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Social Media Posts Help Identify Capitol Rioters

FBI, DC police ask for tips
By Rob Quinn,  Newser Staff
Posted Jan 8, 2021 5:52 AM CST

(Newser) – The FBI and Washington, DC, police are trying to identify members of the mob that stormed the Capitol Wednesday—and they have plenty of photos, some of them taken by the rioters themselves, to help them in that effort. DC police released 26 photos of suspects Thursday and offered a $1,000 reward for information leading to arrests, CBS reports. Most of the "persons of interest" are wanted for unlawful entry. One woman seen outside the Capitol holding what appears to be part of House Speaker Nancy Pelosi's office sign is wanted for receiving stolen property. Prosecutors say that since almost all the rioters left the Capitol without being arrested, they now have to identify hundreds of suspects from all over the country. More:

  • First federal cases filed. The first federal cases were filed against suspects Thursday, and more than 40 more were filed in a non-federal court, NBC Washington reports. Acting US Attorney Michael Sherwin, the top federal prosecutor in DC, said seditious conspiracy, rioting, and insurrection charges are "on the table" in connection with the riot.

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  • FBI asks for tips. The FBI has asked for "tips and digital media" depicting the rioting. The agency "is working closely with our federal, state, and local partners to aggressively pursue those involved in criminal activity during the events of January 6," FBI Director Christopher Wray said in a statement. "Make no mistake: With our partners, we will hold accountable those who participated in yesterday's siege of the Capitol."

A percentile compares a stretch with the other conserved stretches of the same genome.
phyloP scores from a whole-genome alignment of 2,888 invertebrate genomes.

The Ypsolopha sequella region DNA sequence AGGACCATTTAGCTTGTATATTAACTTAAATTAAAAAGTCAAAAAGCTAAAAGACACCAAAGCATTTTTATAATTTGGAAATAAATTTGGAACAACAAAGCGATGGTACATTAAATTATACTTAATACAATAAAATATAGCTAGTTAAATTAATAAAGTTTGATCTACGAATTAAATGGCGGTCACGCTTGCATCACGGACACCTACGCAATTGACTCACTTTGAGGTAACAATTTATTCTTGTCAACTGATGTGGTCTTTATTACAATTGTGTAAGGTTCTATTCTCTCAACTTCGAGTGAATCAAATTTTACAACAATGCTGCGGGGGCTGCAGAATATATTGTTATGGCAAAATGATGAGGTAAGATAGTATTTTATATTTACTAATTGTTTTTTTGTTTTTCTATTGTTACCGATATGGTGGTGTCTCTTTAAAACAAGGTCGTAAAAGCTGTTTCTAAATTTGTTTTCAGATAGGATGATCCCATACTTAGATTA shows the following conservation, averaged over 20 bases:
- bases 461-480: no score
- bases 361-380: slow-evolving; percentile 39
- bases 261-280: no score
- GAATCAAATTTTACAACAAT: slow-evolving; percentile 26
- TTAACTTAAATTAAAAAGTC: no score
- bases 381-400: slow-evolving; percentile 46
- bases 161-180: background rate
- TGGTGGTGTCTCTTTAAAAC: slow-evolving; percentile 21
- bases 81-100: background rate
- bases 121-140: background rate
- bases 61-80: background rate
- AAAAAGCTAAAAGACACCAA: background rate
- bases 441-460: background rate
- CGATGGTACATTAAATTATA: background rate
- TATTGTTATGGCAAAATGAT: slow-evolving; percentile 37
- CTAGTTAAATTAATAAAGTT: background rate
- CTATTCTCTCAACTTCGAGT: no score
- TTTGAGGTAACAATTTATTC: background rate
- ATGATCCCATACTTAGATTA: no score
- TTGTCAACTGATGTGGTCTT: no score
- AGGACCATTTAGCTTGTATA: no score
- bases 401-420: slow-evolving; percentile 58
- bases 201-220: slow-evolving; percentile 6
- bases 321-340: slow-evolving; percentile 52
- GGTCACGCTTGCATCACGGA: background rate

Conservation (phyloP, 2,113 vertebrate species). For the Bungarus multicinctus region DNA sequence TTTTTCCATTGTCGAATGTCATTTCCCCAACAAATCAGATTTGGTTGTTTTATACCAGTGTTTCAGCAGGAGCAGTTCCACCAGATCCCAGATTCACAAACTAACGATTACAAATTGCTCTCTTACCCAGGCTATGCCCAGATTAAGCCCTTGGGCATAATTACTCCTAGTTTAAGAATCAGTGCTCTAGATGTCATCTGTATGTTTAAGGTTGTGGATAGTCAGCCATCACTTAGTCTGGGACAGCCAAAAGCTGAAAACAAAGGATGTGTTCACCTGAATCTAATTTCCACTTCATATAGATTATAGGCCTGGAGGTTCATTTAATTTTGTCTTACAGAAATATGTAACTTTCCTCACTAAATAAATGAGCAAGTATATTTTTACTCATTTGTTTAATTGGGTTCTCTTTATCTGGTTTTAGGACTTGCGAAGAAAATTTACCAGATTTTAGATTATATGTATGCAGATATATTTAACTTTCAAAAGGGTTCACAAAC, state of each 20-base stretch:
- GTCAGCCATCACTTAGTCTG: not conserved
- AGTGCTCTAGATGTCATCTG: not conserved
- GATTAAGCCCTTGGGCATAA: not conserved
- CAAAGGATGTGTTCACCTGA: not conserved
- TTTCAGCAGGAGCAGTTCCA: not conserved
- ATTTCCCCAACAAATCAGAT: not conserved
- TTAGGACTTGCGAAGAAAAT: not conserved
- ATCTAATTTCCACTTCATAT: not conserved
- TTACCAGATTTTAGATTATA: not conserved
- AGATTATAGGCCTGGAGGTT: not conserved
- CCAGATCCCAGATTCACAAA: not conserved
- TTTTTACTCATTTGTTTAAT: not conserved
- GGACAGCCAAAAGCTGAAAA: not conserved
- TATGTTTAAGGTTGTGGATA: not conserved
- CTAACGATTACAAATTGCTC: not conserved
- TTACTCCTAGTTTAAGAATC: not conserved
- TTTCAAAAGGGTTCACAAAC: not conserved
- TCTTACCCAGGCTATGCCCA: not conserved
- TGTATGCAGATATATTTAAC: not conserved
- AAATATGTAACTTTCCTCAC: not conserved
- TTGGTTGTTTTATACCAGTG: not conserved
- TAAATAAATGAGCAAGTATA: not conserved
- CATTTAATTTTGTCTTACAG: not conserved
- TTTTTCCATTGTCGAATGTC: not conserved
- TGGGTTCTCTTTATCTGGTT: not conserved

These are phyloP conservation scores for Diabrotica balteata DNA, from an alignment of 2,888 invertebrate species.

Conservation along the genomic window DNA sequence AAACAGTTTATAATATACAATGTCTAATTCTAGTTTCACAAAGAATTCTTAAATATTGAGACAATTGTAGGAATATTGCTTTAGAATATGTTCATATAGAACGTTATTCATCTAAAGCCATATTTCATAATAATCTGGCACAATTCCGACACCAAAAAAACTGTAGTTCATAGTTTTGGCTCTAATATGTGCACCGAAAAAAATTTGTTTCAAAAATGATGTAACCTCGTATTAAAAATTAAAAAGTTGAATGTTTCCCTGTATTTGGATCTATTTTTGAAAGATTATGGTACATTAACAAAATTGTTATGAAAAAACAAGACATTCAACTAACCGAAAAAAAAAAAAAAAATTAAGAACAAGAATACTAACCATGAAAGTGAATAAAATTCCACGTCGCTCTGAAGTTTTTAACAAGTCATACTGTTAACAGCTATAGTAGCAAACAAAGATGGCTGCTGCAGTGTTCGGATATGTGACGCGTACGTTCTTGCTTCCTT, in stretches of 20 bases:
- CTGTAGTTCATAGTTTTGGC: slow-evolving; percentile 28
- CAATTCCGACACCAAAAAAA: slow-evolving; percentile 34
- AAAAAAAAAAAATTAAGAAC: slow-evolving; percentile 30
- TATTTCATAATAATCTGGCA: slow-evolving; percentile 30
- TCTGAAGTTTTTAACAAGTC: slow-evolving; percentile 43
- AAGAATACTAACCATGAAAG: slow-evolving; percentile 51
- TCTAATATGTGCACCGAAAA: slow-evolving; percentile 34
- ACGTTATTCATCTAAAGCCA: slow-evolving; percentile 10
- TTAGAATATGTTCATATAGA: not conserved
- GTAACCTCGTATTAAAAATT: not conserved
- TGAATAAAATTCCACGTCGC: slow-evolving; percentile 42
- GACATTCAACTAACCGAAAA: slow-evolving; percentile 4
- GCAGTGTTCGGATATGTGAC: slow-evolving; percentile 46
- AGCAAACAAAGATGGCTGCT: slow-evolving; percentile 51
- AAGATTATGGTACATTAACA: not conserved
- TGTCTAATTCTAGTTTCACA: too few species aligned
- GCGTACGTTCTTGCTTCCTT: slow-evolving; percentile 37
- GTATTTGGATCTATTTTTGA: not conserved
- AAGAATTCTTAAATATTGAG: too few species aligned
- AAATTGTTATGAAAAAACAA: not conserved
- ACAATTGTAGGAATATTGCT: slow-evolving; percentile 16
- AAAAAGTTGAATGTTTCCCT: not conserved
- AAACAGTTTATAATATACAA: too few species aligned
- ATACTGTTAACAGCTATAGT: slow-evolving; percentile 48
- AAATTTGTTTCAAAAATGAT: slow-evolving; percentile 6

• Suspect gloats. One of the most high-profile suspects, Jake Angeli, gloated about the riot before leaving the capital for Arizona Thursday. "The fact that we had a bunch of our traitors in office hunker down, put on their gas masks and retreat into their underground bunker, I consider that a win," he told NBC. Angeli, known as "Q Shaman," was seen inside the Senate chamber shirtless, wearing a fur headdress with horns.
  • Man who wore company badge fired. Maryland company Navistar Direct Marketing says it has fired an employee who was seen inside the Capitol wearing his employee badge, the AP reports.
  • More firings. Other people fired over social media posts include Rick Saccone, an adjunct professor from Pennsylvania who lost his job at Saint Vincent College after they reviewed his Facebook video from the scene, reports Reuters. In Texas, Goosehead Insurance canned lawyer Paul Davis over an Instagram post in which he said getting tear-gassed at the Capitol was "quite the experience."
  • Suspects posted evidence on social media. Law enforcement investigators and independent online sleuths have been using social media to identify rioters. Many of those who stormed the Capitol gleefully shared their photos from the scene—or, like West Virginia lawmaker Derrick Evans—livestreamed their entry to the building. "Those who stormed the Capitol didn’t leave social media breadcrumbs for law enforcement to follow to their front doors—they left entire loaves of bread," writes Sara Morrison at Vox.
  • At least 6 GOP lawmakers were present. The Hill reports that besides Evans, at least five other Republican lawmakers were present at the Capitol rioting. They denied entering the building or participating in violence. Tennessee state Rep. Terri Lynn Weaver denied that violence had even occurred. "Just a whole heck of a lot of patriots here," Weaver told the Tennessean Wednesday. Missouri state Rep. Justin Hill marched to the Capitol with fellow Trump supporters after skipping his own swearing-in.
(Read more Washington, DC stories.)

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